Tonight I saw a photo of the Porsche Cayman for the first time. It’s ostensibly a fixed-roof version of the Boxster, but to my eye it’s far more attractive. It’s reminiscent of the older 911’s and borrows nicely from the 959. If I were in the market for a fixed-roof, two-seater sports car, it would be at the top of my list.
Of course, it will be a long time before I’m in the market for a two-seater and, given my preference for open-top motoring, I’ll probably always opt for a retractable-roof model. Then there’s the fact that it’s a Porsche.
This isn’t about the stereotype of people who drive Porsches; I have a number of good friends who are current or former Porsche owners. It’s more about my continuing discomfort with the Porsche family.
Mine is not an isolated view. Many Jews of a certain generation will still not consider purchasing a German car; my father, who served in Asia during World War II, was among them. It took him many years and a couple of notorious Plymouth lemons before he even felt comfortable buying Japanese cars in the 80’s. He knew his position wasn’t entirely rational: U.S. auto manufacturers did business with the Axis powers as long as it was politically defensible, and Henry Ford was a notorious anti-Semite (which caused many Jews to boycott Ford products for decades). Ironically, after he died and my mother had to replace the last car they bought together, she purchased a Volkswagen.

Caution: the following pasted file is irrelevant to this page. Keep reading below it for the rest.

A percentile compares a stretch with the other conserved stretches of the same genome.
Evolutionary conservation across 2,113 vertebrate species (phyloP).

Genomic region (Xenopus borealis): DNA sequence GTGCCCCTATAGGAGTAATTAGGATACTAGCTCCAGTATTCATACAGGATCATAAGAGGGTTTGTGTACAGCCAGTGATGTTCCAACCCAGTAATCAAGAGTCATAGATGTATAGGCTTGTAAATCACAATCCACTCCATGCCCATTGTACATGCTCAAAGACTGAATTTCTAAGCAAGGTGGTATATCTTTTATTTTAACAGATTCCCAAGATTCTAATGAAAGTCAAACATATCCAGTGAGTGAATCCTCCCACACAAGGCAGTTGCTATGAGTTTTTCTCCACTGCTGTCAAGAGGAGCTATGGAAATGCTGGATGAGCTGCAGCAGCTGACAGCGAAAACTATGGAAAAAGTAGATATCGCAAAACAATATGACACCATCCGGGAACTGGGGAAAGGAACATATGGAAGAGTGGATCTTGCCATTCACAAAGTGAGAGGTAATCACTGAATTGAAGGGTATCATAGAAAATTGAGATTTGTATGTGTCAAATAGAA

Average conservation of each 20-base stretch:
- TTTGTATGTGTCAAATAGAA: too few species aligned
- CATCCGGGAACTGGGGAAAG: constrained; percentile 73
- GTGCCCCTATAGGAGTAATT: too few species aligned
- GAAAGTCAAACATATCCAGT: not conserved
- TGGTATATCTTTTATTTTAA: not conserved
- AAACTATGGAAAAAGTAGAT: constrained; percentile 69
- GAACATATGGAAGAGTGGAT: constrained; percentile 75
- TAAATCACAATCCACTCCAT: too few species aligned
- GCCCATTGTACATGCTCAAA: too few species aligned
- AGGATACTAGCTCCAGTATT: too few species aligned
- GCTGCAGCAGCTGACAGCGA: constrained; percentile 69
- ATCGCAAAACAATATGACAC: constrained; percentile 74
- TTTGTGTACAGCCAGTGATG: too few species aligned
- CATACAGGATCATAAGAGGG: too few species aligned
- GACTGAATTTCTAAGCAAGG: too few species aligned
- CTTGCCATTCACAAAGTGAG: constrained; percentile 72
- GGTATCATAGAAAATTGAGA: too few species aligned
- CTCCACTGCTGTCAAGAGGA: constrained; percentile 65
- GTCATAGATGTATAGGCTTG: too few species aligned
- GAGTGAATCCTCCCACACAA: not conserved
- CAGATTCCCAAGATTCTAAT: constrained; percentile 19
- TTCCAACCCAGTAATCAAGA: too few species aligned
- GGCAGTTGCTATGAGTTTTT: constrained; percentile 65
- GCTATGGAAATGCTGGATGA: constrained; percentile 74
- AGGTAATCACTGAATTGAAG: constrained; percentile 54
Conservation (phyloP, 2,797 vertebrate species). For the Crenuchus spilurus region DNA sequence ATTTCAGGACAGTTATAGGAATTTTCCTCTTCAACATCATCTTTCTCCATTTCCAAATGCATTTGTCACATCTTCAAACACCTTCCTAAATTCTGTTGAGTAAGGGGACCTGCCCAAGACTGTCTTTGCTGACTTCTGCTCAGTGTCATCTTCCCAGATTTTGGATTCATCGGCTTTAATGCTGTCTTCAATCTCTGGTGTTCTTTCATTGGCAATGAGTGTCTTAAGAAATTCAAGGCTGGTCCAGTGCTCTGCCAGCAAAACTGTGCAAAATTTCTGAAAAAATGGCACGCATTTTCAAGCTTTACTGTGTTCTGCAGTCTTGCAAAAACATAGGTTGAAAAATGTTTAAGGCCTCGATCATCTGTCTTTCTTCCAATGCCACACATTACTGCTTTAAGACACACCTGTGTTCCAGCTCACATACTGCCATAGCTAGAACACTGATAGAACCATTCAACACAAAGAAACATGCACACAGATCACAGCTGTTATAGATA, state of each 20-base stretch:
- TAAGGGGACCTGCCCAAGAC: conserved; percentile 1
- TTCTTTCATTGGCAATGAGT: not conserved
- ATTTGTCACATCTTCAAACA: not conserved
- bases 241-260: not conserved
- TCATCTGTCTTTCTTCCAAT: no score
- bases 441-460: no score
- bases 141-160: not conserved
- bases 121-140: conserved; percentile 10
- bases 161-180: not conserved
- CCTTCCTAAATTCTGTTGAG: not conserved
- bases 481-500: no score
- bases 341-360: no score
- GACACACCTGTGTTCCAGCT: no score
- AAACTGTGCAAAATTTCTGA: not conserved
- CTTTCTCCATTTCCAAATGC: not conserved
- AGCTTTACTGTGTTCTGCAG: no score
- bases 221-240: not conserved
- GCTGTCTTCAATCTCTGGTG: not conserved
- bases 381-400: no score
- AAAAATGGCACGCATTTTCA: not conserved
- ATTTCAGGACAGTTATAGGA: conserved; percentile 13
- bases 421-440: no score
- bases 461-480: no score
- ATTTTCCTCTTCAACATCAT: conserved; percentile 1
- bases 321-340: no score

So it falls to me. I own a BMW, so my moral compass is certainly not where my father’s was. It has been a sixty years since VE Day and virtually anyone in a position of prominence in the Nazi military-industrial complex has ceased to be an influence in German industry. Germany as a whole has made extraordinary efforts to face up to the ugly aspects of its past. I purchase products and services from other companies that were culpable in the war effort. And I’m far from a serious scholar on the topic. Yet I can’t quite get past the fact that the Porsche family patriarchs seemed just a bit more eager than others to sidle up to Hitler.